Klara Donath studied art and painting at university in Hungary, before she was expelled for her political views. After escaping Hungary in 1956 and immigrating to Australia, Klara worked in a variety of jobs to support her family. In Australia Klara has continued to create work in her chosen medium of textile art. Much of Klara's work draws upon her Hungarian cultural origins and Bartok's music is a constant source of inspiration for her.
Klára Donáth-Patay studied art and painting at university in Hungary, before she was expelled for her political views. She then trained and worked as a costume designer for the many theatres in Budapest. After escaping Hungary in 1956 and immigrating to Australia, Klára worked in a variety of jobs to support her family.
In 1987 Klára was awarded a grant by the Australia Council to work as an artist in residence in the Melbourne Hungarian community for eight months to create two large mixed media wall installations for the Hungarian Community Centre in Wantirna. Four years later, during which time Klára worked on the installations in her own home as adequate workshop space could not be found, the two works 'Soft Wall - Homage to Bartok' and 'Hard Wall - Patria Dictis' were completed. The complementary works are designed to express the pride, dignity, romanticism and poetry at the heart of the Hungarian character through their bold use of colour and selection of forms. The two works must be displayed in opposition to one another and have been created in the tradition of the great wall hangings of medieval castles which often contained stories of significant events or ideas in the life of a community.
'Soft Wall - Homage to Bartok' is a textile work based on traditional Hungarian folk embroidery motifs and stitches found on headdresses and jackets. It is made of many small pieces crafted by individual craft workers. These pieces have then been stitched into large panels and made into 'wings' which wave out from the surface of the work. Donath sees this work as feminine, with its emphasis on tactility, texture and softness.
In contrast 'Hard Wall - Patria Dictis' consists of wooden shingles decorated with metal work based on Hungarian folk craft, such as that found on belt buckles, glory boxes and horse brasses. Donath sees this work as exemplifying the sternness and hardness associated with Hungarian masculinity.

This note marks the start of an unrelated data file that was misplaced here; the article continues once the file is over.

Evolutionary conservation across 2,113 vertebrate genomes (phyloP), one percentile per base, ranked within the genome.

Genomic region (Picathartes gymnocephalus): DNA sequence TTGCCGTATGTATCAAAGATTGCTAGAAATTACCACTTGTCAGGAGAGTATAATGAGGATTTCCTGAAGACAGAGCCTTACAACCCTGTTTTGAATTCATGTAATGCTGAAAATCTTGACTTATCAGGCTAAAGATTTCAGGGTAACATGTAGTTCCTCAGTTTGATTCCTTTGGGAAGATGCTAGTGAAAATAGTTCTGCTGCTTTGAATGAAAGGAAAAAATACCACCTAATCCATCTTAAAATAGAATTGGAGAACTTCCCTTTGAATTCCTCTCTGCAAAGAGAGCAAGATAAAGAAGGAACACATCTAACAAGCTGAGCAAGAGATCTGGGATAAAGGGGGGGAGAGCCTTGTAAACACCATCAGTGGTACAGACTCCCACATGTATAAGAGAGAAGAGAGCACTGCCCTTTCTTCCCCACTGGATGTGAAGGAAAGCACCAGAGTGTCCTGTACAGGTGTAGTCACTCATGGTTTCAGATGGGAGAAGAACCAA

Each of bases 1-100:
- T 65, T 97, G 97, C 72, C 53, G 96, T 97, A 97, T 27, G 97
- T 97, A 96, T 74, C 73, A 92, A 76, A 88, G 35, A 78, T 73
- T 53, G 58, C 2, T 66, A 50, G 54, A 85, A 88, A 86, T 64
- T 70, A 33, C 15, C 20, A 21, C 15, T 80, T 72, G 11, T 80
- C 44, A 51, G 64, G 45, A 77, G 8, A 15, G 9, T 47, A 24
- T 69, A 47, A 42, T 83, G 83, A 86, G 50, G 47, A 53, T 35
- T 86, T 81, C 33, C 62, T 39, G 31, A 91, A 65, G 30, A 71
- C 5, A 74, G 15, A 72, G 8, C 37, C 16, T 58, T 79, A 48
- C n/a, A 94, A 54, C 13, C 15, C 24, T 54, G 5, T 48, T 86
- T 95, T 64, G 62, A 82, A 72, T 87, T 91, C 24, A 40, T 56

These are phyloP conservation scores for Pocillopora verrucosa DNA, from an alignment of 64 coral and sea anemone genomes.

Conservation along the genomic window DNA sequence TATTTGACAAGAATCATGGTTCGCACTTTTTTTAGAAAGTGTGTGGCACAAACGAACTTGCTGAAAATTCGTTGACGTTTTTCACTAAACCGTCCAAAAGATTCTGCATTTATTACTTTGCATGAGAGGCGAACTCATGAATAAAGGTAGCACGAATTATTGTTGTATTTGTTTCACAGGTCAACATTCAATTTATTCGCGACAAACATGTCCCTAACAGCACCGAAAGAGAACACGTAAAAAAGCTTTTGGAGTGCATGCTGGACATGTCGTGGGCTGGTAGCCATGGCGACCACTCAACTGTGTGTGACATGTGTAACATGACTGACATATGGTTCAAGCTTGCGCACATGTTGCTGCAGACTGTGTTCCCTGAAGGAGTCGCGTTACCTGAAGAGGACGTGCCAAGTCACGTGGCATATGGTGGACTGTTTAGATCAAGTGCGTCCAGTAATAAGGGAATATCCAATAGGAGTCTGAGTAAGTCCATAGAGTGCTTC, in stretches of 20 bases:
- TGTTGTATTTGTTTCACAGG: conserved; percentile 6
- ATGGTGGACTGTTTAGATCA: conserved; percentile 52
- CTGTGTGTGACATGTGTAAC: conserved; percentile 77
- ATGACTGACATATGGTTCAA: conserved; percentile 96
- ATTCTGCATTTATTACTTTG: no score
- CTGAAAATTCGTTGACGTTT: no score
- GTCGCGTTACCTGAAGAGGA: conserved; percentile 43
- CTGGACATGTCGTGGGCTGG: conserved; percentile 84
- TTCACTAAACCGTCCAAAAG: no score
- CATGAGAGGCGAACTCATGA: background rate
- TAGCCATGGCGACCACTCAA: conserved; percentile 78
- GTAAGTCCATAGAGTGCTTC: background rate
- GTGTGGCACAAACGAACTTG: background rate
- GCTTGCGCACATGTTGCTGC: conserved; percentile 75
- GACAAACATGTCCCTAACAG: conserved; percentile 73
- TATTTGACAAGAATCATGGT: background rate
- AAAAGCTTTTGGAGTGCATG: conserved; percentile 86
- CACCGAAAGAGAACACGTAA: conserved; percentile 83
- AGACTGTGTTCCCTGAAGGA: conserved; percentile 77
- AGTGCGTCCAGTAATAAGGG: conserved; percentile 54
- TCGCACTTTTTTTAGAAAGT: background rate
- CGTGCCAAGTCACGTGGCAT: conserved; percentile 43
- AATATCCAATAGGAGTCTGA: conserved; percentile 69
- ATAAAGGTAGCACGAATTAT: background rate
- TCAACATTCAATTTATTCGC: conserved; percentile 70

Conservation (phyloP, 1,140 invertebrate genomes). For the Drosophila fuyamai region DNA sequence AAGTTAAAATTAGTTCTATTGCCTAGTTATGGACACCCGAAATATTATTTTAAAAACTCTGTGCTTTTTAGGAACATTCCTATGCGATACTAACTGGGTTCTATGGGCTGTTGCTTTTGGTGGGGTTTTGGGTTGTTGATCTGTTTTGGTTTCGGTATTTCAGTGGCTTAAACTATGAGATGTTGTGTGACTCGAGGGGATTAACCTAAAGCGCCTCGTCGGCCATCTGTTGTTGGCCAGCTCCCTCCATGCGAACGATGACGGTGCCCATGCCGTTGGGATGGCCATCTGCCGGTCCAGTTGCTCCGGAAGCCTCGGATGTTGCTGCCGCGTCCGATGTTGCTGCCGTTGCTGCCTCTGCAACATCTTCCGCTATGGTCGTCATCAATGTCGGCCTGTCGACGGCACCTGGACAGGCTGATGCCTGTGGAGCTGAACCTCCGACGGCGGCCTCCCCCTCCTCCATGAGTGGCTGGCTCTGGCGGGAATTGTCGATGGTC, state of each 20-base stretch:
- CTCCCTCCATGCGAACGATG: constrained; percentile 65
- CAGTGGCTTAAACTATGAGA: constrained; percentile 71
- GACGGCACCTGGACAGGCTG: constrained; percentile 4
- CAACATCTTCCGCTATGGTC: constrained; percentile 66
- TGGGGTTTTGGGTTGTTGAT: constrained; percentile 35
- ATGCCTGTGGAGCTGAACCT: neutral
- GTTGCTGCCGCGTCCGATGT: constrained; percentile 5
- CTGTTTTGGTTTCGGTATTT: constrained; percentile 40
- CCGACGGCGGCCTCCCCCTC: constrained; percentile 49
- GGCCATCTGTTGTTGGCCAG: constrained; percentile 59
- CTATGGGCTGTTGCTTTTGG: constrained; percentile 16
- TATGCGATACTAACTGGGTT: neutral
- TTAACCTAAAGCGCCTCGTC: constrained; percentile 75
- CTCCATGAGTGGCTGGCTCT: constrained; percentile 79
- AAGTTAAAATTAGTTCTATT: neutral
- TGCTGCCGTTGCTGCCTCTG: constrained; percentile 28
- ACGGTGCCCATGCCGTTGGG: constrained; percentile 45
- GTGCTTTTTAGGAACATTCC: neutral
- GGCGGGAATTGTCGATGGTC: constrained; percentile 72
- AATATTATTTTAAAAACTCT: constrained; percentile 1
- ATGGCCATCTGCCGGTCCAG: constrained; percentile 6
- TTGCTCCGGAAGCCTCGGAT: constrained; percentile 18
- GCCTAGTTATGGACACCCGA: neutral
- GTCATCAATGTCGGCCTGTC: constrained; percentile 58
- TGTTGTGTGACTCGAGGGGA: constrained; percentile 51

The two works aimed to actively involve the Melbourne Hungarian community in the process of cultural development. This was done by providing a contemporary expression for traditional folk arts and crafts practices which allowed the community members participating in the project to: understand the origins of those skills they take for granted; recognise the contribution of the traditional to contemporary arts practice in Hungary; and understand the processes by which traditional skills and concepts are transmuted/metamorphosed into contemporary Australian expression.
The works allowed the individual participants to help in the creation of cultural identity for the community by contributing pieces to the larger whole. These works were displayed in the Hungarian Community Centre in Wantirna until acquired by Museum Victoria in 1998.
According to Caroline Miley, former lecturer in Art and Design at Victoria College, Donath's work 'is unmistakably Hungarian but at the same time universal. Its modern expression of folk tradition transcends nationalism. What the works speak of is an ongoing process of change. The title 'Patria Dictis' refers to the love and longing for ones home which is universal. It ripples across the wall like a flag flying, a flag made up of many elements acting in concert...Donath hopes that the future will see less emphasis on political identity and greater emphasis on cultural identity, a unity of peoples expressed through the art and craft of the different traditions.'
Klára has continued to create work in her chosen medium of textile art. Much of Klára's work draws upon her Hungarian cultural origins and Bartok's music is a constant source of inspiration for her.